Grubhub Steps Up Student Tech Offerings to Build Long-Term Loyalty


As aggregators compete for college students’ loyalty, Grubhub is leveraging technology to boost convenience.

Madeline Maguire, senior director of B2B marketing at the aggregator, noted in an interview with PYMNTS that investing in ways to remove friction from on-campus dining for college students can pay off down the line in terms of those students’ future loyalty.

“Acquiring these diners earlier in life and providing a great customer experience — the better we can do that, the better long-term retention that we see,” Maguire said. “We want to acquire these diners now, so that when they age out of college, Grubhub is still their delivery provider of choice.”

Maguire highlighted Grubhub’s $150 million acquisition of campus food ordering platform of Tapingo in 2018 as one of its first major moves in this space, as a key step, enabling “direct integration into college meal plans and their point of sale systems.”

The aggregator has continued with this strategy, announcing as recently as last month that it is partnering with campus payment solution provider Transact to enable students to view and make purchases from Grubhub’s marketplace via Transact’s app, paying with their campus cards.

“This hasn’t been done before — the integration on the mobile app side,” said Jenna DeMarco, manager of corporate communications at Grubhub.

Additional campus-focused tech moves that Maguire pointed to include the aggregator’s on-campus smart lockers for meal pickup created in partnership with Apex and its rollout of robotic delivery on campuses.

“Robot delivery solves the unique challenges of accessing hard to reach areas that come with operating on a college campus,” Maguire said. “We’re excited about a lot of the innovations that are coming on that track in terms of improving the overall experience and helping us meet students where they are.”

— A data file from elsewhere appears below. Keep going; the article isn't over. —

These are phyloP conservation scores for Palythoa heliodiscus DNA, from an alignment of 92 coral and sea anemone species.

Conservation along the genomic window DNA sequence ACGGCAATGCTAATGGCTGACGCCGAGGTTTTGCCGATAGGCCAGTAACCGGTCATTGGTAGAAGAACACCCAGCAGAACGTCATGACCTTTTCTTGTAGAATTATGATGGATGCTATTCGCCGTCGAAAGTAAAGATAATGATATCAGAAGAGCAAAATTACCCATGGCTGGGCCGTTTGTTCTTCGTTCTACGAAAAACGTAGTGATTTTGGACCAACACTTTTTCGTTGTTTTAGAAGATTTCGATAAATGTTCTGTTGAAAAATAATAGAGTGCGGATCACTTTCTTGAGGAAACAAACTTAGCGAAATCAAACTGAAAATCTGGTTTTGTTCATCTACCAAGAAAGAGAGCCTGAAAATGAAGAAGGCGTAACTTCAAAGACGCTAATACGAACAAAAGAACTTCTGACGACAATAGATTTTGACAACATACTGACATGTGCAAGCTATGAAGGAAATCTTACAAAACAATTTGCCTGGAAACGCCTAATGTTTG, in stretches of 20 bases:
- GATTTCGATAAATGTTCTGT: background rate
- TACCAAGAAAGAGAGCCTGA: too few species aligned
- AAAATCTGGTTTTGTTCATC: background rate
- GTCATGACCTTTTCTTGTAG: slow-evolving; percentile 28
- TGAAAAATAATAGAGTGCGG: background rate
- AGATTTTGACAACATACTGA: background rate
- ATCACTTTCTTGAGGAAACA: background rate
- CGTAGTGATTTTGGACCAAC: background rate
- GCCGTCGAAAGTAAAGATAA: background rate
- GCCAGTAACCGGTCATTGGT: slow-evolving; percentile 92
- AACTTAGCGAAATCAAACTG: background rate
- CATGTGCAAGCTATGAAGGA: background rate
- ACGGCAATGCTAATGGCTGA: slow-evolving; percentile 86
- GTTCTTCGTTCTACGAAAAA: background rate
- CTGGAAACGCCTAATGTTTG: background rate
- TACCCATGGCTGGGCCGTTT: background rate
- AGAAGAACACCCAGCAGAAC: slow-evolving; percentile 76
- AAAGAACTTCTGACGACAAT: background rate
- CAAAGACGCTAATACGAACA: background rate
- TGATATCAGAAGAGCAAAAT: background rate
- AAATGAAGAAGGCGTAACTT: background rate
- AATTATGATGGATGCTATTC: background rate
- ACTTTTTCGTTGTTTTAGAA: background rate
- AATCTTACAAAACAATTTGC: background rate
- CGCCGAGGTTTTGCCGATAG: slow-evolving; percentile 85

Certainly, the demand among young consumers for convenient options is there, with PYMNTS research revealing that gen Z disproportionately seeks out restaurant delivery. Specifically, data from PYMNTS’ new exclusive report “Connected Dining: Third-Party Restaurant Aggregators Keep the Young and Affluent Engaged,” which draws from a survey of nearly 2,300 United States consumers conducted in March, finds that 69% of gen Z consumers reported having used a third-party food aggregator in the previous six months, up considerably from 54% just a year earlier.

Additionally, gen Z represented a greater share than any other generation. Only 64% of millennials, 40% of Gen X and 14% of baby boomers and seniors said the same.

Consequently, given this high demand, the student demographic represents a significant opportunity for players in the space. As aggregators compete for the high-value segment’s food spending, Maguire sees cost- and value-centric initiatives as key to securing their loyalty in the short-term future and views convenience as essential to building longer-term relationships with them.

“We’re going to continue to see innovations in and we’re going to continue to see students really expecting higher levels of customer service from all of their tech providers,” Maguire said. “At the end of the day … we win in this space when we make students’ lives easier.”